First Native American super PAC’s leader has Utah roots

In the lead-up to the 2018 midterm elections, two Democrats set out to make history. Deb Haaland of the Laguna Pueblo in New Mexico and Sharice Davids, a member of the Ho-Chunk Nation from Kansas, ran to become the first Native American women elected to the U.S. House of Representatives.

As their campaigns gained momentum, they received support from an unlikely ally: a super PAC.

Unlike many corporate super political action committees (PACs) that bundle donations to advance the policy goals of an industry, however, the group backing Haaland and Davids’ campaigns, 7Gen Leaders, receives most of its funding from tribal governments. Filings with the Federal Election Commission show donations from the Cherokee Nation, the Yocha Dehe Wintun Nation in California and the Puyallup Tribe of Indians in Washington state among many others.

7Gen Leaders was founded in early 2018 with the aim of bringing more Native Americans into elected office.

“There are not enough Native American faces in leadership positions,” said Mellor Willie, 7Gen Leaders’ director, who noted that numerous organizations like the Latino Victory Fund already exist to help support minority candidates. The group threw its support behind Haaland in the Democratic primary and Davids in the general election, running ads that highlighted both candidates’ progressive agendas and personal stories.

It worked. Both Haaland and Davids, the only two candidates 7Gen Leaders backed in 2018, won their races, and the group is hoping for a repeat in 2020.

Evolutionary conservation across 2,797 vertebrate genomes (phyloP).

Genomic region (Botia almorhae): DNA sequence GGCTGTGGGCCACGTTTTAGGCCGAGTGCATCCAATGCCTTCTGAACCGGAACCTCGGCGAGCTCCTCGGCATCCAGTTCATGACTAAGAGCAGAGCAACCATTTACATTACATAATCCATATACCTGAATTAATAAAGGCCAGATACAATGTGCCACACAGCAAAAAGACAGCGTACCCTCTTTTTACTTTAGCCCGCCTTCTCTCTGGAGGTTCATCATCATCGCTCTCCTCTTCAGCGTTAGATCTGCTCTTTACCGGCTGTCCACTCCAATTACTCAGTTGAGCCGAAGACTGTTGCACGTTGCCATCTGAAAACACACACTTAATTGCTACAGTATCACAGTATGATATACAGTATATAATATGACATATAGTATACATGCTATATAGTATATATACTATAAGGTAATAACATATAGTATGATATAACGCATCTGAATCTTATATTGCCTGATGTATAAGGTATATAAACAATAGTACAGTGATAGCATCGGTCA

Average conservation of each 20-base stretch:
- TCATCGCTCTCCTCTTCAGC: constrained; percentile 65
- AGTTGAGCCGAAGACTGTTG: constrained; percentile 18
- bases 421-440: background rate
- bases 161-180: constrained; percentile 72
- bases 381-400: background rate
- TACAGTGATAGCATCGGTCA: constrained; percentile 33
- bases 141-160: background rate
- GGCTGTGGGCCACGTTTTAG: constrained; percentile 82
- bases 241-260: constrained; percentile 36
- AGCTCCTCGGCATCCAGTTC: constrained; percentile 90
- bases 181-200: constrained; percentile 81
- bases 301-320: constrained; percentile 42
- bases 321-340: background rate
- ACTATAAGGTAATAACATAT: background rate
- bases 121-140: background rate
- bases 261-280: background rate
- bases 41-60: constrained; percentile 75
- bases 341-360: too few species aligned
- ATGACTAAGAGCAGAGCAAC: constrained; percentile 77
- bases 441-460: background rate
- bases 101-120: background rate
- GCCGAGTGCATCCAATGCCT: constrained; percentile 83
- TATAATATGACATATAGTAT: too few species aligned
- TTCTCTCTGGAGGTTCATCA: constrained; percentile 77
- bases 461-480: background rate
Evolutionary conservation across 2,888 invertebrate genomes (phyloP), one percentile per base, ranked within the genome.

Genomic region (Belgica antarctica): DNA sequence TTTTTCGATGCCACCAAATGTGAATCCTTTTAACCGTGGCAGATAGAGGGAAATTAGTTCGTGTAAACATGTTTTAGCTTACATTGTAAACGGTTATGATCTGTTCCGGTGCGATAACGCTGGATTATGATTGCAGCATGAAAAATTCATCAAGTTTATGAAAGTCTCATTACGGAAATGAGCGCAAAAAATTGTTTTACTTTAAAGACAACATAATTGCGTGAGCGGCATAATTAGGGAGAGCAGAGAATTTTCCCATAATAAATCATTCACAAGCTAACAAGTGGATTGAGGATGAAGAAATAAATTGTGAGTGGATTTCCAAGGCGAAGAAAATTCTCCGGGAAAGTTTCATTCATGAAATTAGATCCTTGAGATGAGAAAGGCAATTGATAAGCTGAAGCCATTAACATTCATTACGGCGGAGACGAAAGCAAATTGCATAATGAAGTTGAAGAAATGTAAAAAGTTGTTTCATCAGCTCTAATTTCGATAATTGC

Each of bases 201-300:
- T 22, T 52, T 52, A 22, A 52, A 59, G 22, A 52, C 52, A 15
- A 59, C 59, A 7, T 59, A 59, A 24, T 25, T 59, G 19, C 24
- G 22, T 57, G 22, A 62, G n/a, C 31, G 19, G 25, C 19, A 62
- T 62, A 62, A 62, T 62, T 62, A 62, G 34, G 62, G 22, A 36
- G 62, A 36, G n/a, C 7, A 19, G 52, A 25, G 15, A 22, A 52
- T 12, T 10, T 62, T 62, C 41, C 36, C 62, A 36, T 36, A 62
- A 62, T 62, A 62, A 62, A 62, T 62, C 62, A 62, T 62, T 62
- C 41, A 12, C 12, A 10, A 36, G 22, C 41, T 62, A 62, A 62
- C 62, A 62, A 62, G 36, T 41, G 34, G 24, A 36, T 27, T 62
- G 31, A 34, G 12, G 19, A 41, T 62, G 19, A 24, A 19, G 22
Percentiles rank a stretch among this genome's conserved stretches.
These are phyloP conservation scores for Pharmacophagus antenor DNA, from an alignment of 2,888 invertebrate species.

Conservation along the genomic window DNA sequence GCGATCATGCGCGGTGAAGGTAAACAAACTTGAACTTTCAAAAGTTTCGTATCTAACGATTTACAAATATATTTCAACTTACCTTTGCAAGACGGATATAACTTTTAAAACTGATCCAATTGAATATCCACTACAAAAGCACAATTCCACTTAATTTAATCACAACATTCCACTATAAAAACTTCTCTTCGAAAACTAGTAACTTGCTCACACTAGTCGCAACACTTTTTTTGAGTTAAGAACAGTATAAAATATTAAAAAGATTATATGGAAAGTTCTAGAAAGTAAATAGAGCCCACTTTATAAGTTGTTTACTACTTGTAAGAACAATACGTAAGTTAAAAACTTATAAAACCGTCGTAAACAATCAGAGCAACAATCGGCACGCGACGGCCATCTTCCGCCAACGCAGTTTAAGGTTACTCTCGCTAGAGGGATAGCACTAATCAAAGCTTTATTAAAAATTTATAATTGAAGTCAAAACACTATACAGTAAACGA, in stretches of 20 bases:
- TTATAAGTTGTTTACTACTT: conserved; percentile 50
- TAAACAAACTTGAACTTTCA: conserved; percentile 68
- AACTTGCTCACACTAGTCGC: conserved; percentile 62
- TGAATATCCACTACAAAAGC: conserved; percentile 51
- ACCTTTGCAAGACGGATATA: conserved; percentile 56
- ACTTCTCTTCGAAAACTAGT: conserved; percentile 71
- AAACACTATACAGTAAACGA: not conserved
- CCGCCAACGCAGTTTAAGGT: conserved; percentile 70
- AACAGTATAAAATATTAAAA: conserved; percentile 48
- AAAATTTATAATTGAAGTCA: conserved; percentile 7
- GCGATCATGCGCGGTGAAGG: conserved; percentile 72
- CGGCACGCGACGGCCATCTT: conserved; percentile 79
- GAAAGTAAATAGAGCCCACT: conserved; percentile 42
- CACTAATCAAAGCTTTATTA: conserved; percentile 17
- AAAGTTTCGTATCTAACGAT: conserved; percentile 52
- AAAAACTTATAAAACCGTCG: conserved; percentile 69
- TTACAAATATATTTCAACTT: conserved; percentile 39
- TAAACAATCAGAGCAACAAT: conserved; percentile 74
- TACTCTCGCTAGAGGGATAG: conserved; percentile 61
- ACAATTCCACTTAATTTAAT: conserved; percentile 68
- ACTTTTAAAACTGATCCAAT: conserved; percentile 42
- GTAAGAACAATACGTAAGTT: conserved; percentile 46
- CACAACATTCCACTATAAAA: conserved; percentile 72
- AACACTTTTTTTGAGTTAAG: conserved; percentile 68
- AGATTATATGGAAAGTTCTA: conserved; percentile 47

“Right now we're the only Native independent expenditure organization that's been lasting beyond just one race,” Mellor said. “We’ve been able to build an infrastructure that Native candidates can use with the knowledge that we will be there to support them — if they have a good campaign — for the future.”

Willie, a member of the Navajo Nation from the Oljato-Monument Valley area in Utah’s San Juan County, co-founded 7Gen Leaders in 2018, but he said the project is an extension of the work he has been doing his whole adult life.

“I have always wanted to fight for the rights of Native people and especially for those people that are underserved and unrecognized,” Willie said, adding that he previously worked as a spokesperson for the Navajo Nation and has been involved with numerous political campaigns related to Indian Country.

Willie’s mother was born in Westwater, a small community built on land owned by the Navajo Nation just outside of Blanding, which still lacks running water and electricity. His parents worked jobs across the Four Corners while Willie was growing up, but he thinks back on several years he spent in Blanding while he was in elementary and middle school as a particularly formative experience. It was a place where, even at a young age, he recognized deep racial disparities.

“When we moved to Blanding, [I encountered a] mentality that, ‘Oh, you’re just an Indian, you’re not going to be able to succeed, or you’re limited in your abilities,'” Willie said.

Willie recalled an instance where his mom, who worked as a youth counselor in the school system, noticed that no Navajo or Ute children were being cast in the high school production of Oklahoma! When she asked why, she was told that it was because the Native children couldn’t afford suitable costumes.

In response she spent days at the sewing machine, and thanks to her efforts, Native students were allowed in the play. “They had the best outfits,” Willie said.

The example, according to Willie, "underscores the way that this institutional racism exists in San Juan County. There’s just this basic thought that Navajos are second-class citizens.”